Eight Teachings for Business Leaders from the Battle of Midway

This June marks the 80th anniversary of the Battle of Midway—a battle that proved the turning point in the Pacific during World War II.  Over the past eight decades, historians have analyzed the decision making of the Japanese and American admirals while navies have studied the tactics of both carrier fleets. The consensus is that a few crucial decisions and a couple of vital hours in the four-day event swung the Pacific War’s momentum from Japan to the U.S., despite the Japanese enjoying superiority in carrier numbers and crew experience.

The Battle of Midway’s influence even impacted pop culture.  Hollywood produced two feature films depicting the events. The 1976 original boasts an all-star cast of Charlton Heston, Henry Fonda, Robert Mitchum, James Coburn, Glenn Ford, Pat Morita, Hal Holbrooke, Robert Wagner, and Eric Estrada (pre-CHIPs).  The 2019 remake, unfortunately, was more of an animated action video game than a film.

The Battle of Midway rightly captured the attention of those beyond war college instructors and military history academics.

Interestingly, one segment that may not have grasped the key takeaways of the battle is the business community. That’s a shame. Analyzing the Battle of Midway provides wisdom and insight for the modern business leader.

A closer look at Midway’s key teachings in the context of competitive commerce:

Midway Teaching #1: Sound Strategy is Required for Success, But Doesn’t Guarantee It

Japan’s Admiral Yamamoto took a broad, strategic view of the Pacific War.  Yamamoto knew Japan’s best chance at victory was to gain advantage over the U.S. Navy early and compel America to lose its desire to fight a protracted war across thousands of miles of ocean.  That strategy drove the planning for the Midway precursors—the surprise attack on Pearl Harbor and the Battle of the Coral Sea.

Yamamoto’s strategic vision also drove the planning for the Battle of Midway; he wanted to instigate a naval battle where the remaining U.S. aircraft carriers would be knocked out by the vaunted Kido Butai carrier fleet, hopefully resulting in the U.S. seeking peace or withdrawal from the western Pacific.  It was in many ways a perfect strategy.

Japan’s approach leading up to Midway provides two insights to business leaders.  First, strategy matters, and a rational, well-thought strategy should drive tactics.  Second, you may have a perfectly laid out strategy but fail miserably in the ultimate objective; good strategy is a prerequisite to success but does not guarantee it.

Both insights held true for Japan in the Battle of Midway and hold true in business.  Sound strategy is a must for business success, but it is far from a guarantee.

Teaching #2: Technology Can Both Eliminate and Provide “Edge”

Those familiar with the battle know the U.S. enjoyed advance warning of Japan’s target being Midway Atoll.  That’s because U.S. Navy cryptanalysts were breaking Japanese communication codes and knew weeks in advance that Japan was planning an attack in the Pacific, which the U.S. ultimately verified as Midway.  Admirals Nimitz and Spruance knew what the Imperial Navy planned before combat events unfolded.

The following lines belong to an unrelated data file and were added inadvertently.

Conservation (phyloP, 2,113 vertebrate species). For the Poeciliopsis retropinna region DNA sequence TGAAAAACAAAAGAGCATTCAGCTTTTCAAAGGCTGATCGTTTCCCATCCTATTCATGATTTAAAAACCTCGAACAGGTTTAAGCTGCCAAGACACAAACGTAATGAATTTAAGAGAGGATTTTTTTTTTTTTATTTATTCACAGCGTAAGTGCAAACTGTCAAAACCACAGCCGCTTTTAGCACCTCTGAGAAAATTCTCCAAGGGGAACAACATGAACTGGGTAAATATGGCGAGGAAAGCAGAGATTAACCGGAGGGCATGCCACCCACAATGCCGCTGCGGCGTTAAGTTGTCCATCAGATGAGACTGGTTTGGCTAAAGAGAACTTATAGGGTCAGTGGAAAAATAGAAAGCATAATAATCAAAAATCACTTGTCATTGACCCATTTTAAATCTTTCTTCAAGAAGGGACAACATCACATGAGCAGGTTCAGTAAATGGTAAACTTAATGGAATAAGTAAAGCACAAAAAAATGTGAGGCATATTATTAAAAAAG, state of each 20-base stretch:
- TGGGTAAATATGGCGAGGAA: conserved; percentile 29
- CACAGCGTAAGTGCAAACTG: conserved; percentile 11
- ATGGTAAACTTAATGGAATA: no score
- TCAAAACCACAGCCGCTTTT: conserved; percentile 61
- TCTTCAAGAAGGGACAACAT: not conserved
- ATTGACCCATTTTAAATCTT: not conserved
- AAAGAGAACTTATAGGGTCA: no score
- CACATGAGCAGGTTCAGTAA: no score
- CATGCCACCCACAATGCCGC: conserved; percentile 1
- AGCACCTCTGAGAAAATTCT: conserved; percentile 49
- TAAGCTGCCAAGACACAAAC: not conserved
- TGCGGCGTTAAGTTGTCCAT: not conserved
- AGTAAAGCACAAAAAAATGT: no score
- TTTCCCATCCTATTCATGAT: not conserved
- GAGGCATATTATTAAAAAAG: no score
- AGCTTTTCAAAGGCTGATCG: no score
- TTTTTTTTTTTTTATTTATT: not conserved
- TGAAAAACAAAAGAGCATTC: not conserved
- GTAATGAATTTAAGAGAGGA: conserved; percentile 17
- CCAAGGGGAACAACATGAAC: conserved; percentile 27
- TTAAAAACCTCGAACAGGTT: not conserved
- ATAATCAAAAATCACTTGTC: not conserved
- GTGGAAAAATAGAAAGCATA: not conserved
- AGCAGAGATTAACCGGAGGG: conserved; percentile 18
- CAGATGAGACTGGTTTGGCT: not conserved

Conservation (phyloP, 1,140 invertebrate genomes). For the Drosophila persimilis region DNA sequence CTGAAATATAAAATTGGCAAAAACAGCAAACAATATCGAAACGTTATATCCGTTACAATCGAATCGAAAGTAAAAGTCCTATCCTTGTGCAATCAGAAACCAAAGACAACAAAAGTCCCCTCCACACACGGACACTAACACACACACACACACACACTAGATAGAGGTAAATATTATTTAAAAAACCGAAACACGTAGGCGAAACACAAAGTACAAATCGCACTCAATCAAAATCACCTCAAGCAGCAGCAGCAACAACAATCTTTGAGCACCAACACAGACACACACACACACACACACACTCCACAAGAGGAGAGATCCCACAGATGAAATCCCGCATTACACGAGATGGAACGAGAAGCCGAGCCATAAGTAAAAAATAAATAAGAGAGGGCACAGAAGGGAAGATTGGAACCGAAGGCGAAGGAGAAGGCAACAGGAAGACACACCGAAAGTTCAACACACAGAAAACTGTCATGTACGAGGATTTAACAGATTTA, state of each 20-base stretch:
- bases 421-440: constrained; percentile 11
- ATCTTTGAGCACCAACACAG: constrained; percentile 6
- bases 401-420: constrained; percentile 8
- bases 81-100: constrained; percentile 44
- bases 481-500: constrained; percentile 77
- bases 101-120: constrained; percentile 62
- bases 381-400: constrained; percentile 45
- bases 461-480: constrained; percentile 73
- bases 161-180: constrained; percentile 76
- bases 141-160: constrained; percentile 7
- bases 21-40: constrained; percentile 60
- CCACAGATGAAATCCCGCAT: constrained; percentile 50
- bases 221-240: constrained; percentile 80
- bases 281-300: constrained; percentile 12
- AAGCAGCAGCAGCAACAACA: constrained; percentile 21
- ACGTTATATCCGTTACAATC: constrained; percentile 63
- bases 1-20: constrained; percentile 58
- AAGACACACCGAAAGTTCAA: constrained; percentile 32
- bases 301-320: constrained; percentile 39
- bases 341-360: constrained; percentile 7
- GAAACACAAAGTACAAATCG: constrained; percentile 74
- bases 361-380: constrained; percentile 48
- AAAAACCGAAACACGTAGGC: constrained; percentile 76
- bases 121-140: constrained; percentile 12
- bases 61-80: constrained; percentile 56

Technology not only neutralized Japan’s strategic battle plans by eliminating the element of surprise, but it also flipped the advantage of surprise to the U.S.  The battle was not won solely by pilots and sailors in combat, but also by math majors working on codes at desks.

In business, technology can rapidly make the weak dominant and the strong obsolete. That holds true for companies, industries, and economies.  Taking the long view and investing the talent and resources into technology development and deployment can reap massive returns.

Just ask Amazon, Google, and Apple.  As well as their vanquished competitors such as Kmart, Lycos, and Blackberry.

Teaching #3: Disruptive Innovation Changes Outcomes

One of the American unsung heroes of the Battle of Midway is Lieutenant Commander John Thach, a fighter pilot behind the stick of a Grumman Wildcat.

Thach created and applied a new dogfight defensive technique, dubbed the Thach Weave. During the Battle of Midway the move proved highly effective against the until-then dominant Japanese Zero fighters.

The Thach Weave, which neither side’s commanders saw coming, had a multiplier effect on the battle’s outcome and reached far beyond the win-loss tally of Zeroes and Wildcats. It influenced precious timetables, the number of torpedo and dive bombers breaking through to attack carriers, and decision making.  Without the Thach Weave, the Battle of Midway may have ended with a very different outcome.

In business, disruptive innovation often appears unannounced and is the result of both trial and error as well as necessity.  One must be constantly on the lookout for its arrival as a potential threat that must be quickly acknowledged, and also willing to continually tinker under a sense of urgency to be the disruptor and innovator.

Teaching #4: “Target Fixation” Is a Killer

When the battle was still going relatively well for the Japanese, the Imperial Navy made a fatal error.  The Thach Weave not only proved highly effective in Wildcat dogfights with Zeroes, but it also allowed U.S. torpedo bombers to break through the initial Zero patrols to try to sink Japanese carriers.